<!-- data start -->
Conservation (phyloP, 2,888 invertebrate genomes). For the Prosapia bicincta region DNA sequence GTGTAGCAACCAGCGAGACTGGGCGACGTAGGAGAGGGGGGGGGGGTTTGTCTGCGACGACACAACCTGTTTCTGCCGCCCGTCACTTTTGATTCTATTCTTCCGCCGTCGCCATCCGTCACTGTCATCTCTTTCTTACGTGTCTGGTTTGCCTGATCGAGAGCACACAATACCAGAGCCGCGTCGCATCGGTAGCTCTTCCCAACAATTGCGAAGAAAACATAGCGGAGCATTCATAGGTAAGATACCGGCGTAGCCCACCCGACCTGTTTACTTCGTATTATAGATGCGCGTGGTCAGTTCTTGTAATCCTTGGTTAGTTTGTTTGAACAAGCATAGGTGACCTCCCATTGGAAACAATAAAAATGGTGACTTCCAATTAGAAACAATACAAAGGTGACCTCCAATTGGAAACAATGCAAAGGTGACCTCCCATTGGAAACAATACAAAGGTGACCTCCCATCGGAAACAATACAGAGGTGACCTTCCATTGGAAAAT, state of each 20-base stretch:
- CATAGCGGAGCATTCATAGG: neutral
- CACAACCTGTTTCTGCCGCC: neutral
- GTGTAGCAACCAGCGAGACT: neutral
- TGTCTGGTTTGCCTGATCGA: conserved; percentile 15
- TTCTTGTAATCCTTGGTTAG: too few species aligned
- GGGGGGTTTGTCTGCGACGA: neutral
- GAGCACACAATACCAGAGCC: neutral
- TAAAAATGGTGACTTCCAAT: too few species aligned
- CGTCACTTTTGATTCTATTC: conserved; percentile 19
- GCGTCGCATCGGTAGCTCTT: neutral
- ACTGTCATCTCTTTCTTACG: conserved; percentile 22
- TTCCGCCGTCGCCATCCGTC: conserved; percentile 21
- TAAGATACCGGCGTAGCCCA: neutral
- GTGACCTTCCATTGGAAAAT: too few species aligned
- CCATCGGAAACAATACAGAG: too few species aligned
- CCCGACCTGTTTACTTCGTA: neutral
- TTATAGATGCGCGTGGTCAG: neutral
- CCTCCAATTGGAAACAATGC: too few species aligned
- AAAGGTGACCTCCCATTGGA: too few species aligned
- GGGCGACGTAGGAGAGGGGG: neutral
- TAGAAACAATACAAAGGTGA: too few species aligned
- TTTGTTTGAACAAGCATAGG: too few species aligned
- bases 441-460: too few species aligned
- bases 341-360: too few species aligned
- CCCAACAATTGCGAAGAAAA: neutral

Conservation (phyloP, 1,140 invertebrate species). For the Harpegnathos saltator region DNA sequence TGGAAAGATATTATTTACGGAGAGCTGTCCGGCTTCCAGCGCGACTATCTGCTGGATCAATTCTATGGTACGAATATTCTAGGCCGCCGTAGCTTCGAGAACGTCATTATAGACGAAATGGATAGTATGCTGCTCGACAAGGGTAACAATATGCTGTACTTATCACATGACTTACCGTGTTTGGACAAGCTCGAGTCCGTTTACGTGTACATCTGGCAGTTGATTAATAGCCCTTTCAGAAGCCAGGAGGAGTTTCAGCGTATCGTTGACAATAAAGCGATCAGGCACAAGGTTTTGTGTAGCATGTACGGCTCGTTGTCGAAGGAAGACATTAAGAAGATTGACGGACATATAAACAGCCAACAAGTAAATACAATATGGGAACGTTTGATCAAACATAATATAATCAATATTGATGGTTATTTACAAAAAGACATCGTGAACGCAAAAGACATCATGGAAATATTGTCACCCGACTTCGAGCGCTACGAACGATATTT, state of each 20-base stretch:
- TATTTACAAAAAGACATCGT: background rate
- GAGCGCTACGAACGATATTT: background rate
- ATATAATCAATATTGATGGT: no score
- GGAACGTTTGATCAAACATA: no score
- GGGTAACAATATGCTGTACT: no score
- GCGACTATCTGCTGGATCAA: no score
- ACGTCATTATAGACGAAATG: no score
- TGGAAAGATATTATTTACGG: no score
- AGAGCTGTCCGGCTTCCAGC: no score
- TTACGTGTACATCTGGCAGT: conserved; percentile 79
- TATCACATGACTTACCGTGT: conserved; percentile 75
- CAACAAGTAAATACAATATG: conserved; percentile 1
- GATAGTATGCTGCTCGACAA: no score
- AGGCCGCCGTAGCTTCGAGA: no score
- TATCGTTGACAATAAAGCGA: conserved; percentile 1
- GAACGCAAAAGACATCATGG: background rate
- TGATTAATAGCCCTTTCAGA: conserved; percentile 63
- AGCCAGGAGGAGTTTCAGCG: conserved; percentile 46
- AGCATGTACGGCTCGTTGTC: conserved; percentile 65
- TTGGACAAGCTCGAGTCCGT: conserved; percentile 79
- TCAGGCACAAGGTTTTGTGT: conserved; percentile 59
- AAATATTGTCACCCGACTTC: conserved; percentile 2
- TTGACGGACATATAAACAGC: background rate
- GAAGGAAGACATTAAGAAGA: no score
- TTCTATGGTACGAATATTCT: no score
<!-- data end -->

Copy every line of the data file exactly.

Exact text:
Conservation (phyloP, 2,888 invertebrate genomes). For the Prosapia bicincta region DNA sequence GTGTAGCAACCAGCGAGACTGGGCGACGTAGGAGAGGGGGGGGGGGTTTGTCTGCGACGACACAACCTGTTTCTGCCGCCCGTCACTTTTGATTCTATTCTTCCGCCGTCGCCATCCGTCACTGTCATCTCTTTCTTACGTGTCTGGTTTGCCTGATCGAGAGCACACAATACCAGAGCCGCGTCGCATCGGTAGCTCTTCCCAACAATTGCGAAGAAAACATAGCGGAGCATTCATAGGTAAGATACCGGCGTAGCCCACCCGACCTGTTTACTTCGTATTATAGATGCGCGTGGTCAGTTCTTGTAATCCTTGGTTAGTTTGTTTGAACAAGCATAGGTGACCTCCCATTGGAAACAATAAAAATGGTGACTTCCAATTAGAAACAATACAAAGGTGACCTCCAATTGGAAACAATGCAAAGGTGACCTCCCATTGGAAACAATACAAAGGTGACCTCCCATCGGAAACAATACAGAGGTGACCTTCCATTGGAAAAT, state of each 20-base stretch:
- CATAGCGGAGCATTCATAGG: neutral
- CACAACCTGTTTCTGCCGCC: neutral
- GTGTAGCAACCAGCGAGACT: neutral
- TGTCTGGTTTGCCTGATCGA: conserved; percentile 15
- TTCTTGTAATCCTTGGTTAG: too few species aligned
- GGGGGGTTTGTCTGCGACGA: neutral
- GAGCACACAATACCAGAGCC: neutral
- TAAAAATGGTGACTTCCAAT: too few species aligned
- CGTCACTTTTGATTCTATTC: conserved; percentile 19
- GCGTCGCATCGGTAGCTCTT: neutral
- ACTGTCATCTCTTTCTTACG: conserved; percentile 22
- TTCCGCCGTCGCCATCCGTC: conserved; percentile 21
- TAAGATACCGGCGTAGCCCA: neutral
- GTGACCTTCCATTGGAAAAT: too few species aligned
- CCATCGGAAACAATACAGAG: too few species aligned
- CCCGACCTGTTTACTTCGTA: neutral
- TTATAGATGCGCGTGGTCAG: neutral
- CCTCCAATTGGAAACAATGC: too few species aligned
- AAAGGTGACCTCCCATTGGA: too few species aligned
- GGGCGACGTAGGAGAGGGGG: neutral
- TAGAAACAATACAAAGGTGA: too few species aligned
- TTTGTTTGAACAAGCATAGG: too few species aligned
- bases 441-460: too few species aligned
- bases 341-360: too few species aligned
- CCCAACAATTGCGAAGAAAA: neutral

Conservation (phyloP, 1,140 invertebrate species). For the Harpegnathos saltator region DNA sequence TGGAAAGATATTATTTACGGAGAGCTGTCCGGCTTCCAGCGCGACTATCTGCTGGATCAATTCTATGGTACGAATATTCTAGGCCGCCGTAGCTTCGAGAACGTCATTATAGACGAAATGGATAGTATGCTGCTCGACAAGGGTAACAATATGCTGTACTTATCACATGACTTACCGTGTTTGGACAAGCTCGAGTCCGTTTACGTGTACATCTGGCAGTTGATTAATAGCCCTTTCAGAAGCCAGGAGGAGTTTCAGCGTATCGTTGACAATAAAGCGATCAGGCACAAGGTTTTGTGTAGCATGTACGGCTCGTTGTCGAAGGAAGACATTAAGAAGATTGACGGACATATAAACAGCCAACAAGTAAATACAATATGGGAACGTTTGATCAAACATAATATAATCAATATTGATGGTTATTTACAAAAAGACATCGTGAACGCAAAAGACATCATGGAAATATTGTCACCCGACTTCGAGCGCTACGAACGATATTT, state of each 20-base stretch:
- TATTTACAAAAAGACATCGT: background rate
- GAGCGCTACGAACGATATTT: background rate
- ATATAATCAATATTGATGGT: no score
- GGAACGTTTGATCAAACATA: no score
- GGGTAACAATATGCTGTACT: no score
- GCGACTATCTGCTGGATCAA: no score
- ACGTCATTATAGACGAAATG: no score
- TGGAAAGATATTATTTACGG: no score
- AGAGCTGTCCGGCTTCCAGC: no score
- TTACGTGTACATCTGGCAGT: conserved; percentile 79
- TATCACATGACTTACCGTGT: conserved; percentile 75
- CAACAAGTAAATACAATATG: conserved; percentile 1
- GATAGTATGCTGCTCGACAA: no score
- AGGCCGCCGTAGCTTCGAGA: no score
- TATCGTTGACAATAAAGCGA: conserved; percentile 1
- GAACGCAAAAGACATCATGG: background rate
- TGATTAATAGCCCTTTCAGA: conserved; percentile 63
- AGCCAGGAGGAGTTTCAGCG: conserved; percentile 46
- AGCATGTACGGCTCGTTGTC: conserved; percentile 65
- TTGGACAAGCTCGAGTCCGT: conserved; percentile 79
- TCAGGCACAAGGTTTTGTGT: conserved; percentile 59
- AAATATTGTCACCCGACTTC: conserved; percentile 2
- TTGACGGACATATAAACAGC: background rate
- GAAGGAAGACATTAAGAAGA: no score
- TTCTATGGTACGAATATTCT: no score